Processing the total quantity of polluted sludge at the port of Antwerp is a long-term task. A pilot project was started in 2018 after obtaining the necessary permits and some modifications to the water treatment plant. “We have added an extra step to our processes and installed activated carbon filters. These filter the toxic substances out of the water after it passes through our treatment plant,” says Yi-Bin Shan, Head of Maritime Access. “During that pilot project, we had already dredged, transferred and processed 185,000 m³ of heavily contaminated sludge on AMORAS. In this way, we were able to properly map out the impact on the installation and all possible risks. Now, there is an agreement to remove 800,000 m³ of sludge from the harbour docks over the next five years and process it into 500,000 tonnes of filter cake. We'll first remove the sludge that obstructs nautical access and the worst TBT hotspots in the older, southern part of the port. Then we'll deal with the other areas.”

    AMORAS: innovative cooperation between government, port and dredging companies

    Through AMORAS, the Flemish government and Port of Antwerp are working together on the sustainable and long-term storage and processing of maintenance dredging sludge from the Antwerp docks. AMORAS stands for Antwerp Mechanical Dewatering, Recycling and Application of Sludge. The Department of Mobility and Public Works provides 80% of the funds, while Port of Antwerp provides the other 20%. Since 2011, the dewatering plant has been processing 450,000 tonnes of dry matter into filter cakes every year. The temporary trade association SeReAnt operates the installation. SeReAnt is a collaboration between the environmental companies DEC of Deme Group and Envisan of Jan De Nul Group. AMORAS is constantly looking for solutions for re-using the dry matter obtained from non-polluted dewatered sludge in useful applications. There are several routes, but the concrete industry in particular is showing interest in the filter cakes.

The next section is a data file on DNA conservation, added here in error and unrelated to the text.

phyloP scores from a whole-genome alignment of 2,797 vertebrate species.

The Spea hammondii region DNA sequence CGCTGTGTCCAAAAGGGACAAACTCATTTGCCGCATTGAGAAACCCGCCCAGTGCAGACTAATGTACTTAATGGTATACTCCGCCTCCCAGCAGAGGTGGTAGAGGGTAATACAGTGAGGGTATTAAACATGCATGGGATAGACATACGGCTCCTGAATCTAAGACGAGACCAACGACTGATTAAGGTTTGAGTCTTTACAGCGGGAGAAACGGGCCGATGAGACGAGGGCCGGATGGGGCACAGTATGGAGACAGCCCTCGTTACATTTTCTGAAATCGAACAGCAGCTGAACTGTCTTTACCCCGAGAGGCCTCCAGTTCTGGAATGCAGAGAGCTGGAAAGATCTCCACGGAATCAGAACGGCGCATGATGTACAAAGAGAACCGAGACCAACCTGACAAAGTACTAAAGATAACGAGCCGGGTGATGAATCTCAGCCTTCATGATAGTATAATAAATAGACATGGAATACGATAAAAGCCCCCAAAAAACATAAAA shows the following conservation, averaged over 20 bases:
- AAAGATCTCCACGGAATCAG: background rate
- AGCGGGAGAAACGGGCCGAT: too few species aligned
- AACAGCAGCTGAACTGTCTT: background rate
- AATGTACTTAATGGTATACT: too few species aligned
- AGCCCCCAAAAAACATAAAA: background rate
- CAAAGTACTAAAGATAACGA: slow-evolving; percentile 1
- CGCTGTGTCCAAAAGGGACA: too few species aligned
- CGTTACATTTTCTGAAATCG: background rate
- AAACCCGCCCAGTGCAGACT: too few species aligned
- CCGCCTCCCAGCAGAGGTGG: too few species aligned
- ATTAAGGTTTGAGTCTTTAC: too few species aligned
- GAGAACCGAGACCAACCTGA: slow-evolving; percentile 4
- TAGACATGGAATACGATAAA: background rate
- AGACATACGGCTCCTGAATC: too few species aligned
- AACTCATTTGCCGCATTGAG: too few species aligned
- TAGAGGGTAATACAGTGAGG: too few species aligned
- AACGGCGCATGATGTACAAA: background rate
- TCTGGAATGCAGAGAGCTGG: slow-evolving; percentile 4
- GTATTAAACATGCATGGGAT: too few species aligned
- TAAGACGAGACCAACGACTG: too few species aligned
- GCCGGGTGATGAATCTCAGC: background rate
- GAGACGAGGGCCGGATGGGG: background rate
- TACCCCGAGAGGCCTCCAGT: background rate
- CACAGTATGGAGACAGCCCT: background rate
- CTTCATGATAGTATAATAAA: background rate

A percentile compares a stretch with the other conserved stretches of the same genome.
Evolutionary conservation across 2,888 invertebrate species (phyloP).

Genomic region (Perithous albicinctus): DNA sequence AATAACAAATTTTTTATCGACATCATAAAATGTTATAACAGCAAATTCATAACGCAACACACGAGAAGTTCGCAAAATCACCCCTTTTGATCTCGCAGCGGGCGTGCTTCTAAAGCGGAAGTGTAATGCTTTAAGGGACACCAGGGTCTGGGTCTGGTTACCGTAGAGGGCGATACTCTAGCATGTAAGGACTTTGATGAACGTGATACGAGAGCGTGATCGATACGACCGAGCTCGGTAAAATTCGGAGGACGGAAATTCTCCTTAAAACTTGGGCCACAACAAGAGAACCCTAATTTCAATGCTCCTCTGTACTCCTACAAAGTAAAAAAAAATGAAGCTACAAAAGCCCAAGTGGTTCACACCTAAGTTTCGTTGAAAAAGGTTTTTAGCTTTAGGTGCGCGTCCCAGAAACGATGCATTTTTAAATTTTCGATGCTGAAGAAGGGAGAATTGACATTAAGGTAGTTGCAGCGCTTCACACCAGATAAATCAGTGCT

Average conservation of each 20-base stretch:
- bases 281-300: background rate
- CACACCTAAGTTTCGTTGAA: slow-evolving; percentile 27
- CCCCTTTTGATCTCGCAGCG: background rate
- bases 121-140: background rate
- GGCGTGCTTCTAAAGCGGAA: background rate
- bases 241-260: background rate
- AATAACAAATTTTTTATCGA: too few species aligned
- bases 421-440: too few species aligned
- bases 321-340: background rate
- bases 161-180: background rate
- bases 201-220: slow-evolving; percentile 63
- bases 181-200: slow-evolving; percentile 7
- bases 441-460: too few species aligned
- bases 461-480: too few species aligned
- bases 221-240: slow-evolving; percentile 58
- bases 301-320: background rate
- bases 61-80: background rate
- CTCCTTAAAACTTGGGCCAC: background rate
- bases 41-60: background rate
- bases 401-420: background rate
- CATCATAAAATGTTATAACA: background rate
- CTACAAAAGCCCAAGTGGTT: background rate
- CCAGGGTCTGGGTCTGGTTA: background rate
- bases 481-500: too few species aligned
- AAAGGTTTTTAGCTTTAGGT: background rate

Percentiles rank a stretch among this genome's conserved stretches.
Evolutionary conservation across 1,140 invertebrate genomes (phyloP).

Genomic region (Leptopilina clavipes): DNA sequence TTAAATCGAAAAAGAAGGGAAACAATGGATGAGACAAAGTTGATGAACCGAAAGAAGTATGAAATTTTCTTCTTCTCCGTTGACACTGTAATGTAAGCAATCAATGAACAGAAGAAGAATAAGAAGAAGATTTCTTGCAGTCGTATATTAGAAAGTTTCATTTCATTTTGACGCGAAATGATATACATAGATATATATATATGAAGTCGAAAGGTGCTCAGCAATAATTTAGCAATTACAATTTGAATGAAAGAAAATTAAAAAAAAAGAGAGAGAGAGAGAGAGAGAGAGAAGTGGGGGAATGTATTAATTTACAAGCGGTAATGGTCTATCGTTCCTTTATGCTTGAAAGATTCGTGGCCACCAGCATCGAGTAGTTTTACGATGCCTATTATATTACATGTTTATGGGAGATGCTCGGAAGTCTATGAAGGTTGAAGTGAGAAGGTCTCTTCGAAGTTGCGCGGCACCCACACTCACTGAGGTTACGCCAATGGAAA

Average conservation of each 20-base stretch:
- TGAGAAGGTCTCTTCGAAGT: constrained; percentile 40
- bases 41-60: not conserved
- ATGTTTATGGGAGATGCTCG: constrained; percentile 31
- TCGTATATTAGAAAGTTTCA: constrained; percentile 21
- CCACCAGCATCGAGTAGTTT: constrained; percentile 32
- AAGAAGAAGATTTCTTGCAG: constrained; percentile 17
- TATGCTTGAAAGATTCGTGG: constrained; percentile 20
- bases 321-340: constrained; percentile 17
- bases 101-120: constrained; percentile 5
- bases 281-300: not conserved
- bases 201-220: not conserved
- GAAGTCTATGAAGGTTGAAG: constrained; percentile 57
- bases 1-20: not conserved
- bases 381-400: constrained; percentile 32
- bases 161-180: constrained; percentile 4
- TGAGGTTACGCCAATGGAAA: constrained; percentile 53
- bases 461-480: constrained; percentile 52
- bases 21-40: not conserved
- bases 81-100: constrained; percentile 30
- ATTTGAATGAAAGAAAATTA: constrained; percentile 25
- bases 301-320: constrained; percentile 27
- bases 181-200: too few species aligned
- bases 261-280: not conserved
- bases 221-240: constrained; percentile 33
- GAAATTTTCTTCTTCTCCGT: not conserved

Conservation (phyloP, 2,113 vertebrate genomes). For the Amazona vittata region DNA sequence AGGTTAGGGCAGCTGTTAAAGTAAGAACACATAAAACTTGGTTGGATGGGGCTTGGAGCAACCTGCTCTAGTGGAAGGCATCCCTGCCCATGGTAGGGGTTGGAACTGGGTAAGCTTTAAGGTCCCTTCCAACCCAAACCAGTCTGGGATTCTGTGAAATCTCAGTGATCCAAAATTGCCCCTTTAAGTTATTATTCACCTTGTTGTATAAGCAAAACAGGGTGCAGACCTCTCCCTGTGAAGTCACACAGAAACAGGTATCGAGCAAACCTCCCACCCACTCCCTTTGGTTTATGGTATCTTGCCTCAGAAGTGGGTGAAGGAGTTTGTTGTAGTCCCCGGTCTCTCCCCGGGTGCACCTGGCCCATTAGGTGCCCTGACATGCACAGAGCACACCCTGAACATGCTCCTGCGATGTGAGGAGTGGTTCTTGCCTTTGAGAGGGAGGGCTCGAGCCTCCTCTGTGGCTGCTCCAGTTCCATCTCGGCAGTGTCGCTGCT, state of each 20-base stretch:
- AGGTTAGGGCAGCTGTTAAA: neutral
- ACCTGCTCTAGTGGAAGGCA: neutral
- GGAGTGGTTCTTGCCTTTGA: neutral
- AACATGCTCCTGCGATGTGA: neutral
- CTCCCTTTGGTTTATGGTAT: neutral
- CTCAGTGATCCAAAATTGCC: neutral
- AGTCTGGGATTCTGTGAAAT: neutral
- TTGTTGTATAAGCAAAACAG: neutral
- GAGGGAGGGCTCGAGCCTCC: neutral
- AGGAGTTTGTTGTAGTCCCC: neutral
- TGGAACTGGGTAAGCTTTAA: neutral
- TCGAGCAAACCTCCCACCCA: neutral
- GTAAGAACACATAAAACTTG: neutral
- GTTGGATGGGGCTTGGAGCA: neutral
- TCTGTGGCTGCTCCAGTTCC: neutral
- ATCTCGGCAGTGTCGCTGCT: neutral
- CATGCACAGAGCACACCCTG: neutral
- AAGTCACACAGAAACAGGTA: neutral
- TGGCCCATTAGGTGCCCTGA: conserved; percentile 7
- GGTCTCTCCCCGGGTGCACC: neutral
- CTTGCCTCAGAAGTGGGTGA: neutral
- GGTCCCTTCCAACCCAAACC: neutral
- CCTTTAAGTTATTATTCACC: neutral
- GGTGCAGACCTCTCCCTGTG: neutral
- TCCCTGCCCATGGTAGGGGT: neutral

2021 September 24

14:40 International conference “Inland waterways: strategic potential for growth” focused on INFUTURE project was held on September 20
14:13 Dredge spoil disposal system planned for fairway deepening project
13:57 LAS Vice Admiral Kulakov went to the Atlantic
13:33 Wärtsilä ensures optimal performance and minimal carbon footprint for world’s most environmentally friendly ferry
13:09 Wan Hai Lines holds online ship naming ceremony for new vessels
12:38 Sredne-Nevsky Shipyard launched unmanned research ship Pioner-M
12:10 Record mid-year cargo volumes through the Port of Vancouver in 2021
11:46 SCF Group wins sci-tech award for development in Arctic exploration
11:02 Rolls-Royce and Overmarine continue cooperation with future-oriented mtu technologies
10:07 Tallink Grupp secures another short-term charter deal for vessel Silja Europa
09:59 MPA, SSA and GCNS sign MoU to raise carbon accounting capabilities amongst maritime companies in Singapore
09:41 MABUX: Global Bunker Market may continue firm upward trend on Sept 24
09:24 Crude oil prices continue increasing
09:09 Baltic Dry Index as of September 23

2021 September 23

18:05 Maersk calls Jafza home for its first Warehousing & Distribution facility in the UAE
17:25 GTT and Deltamarin receive AiP from American Bureau of Shipping for their new design applied for LNG fueled tanker
17:05 LR grows fleet optimisation offering with GreenSteam acquisition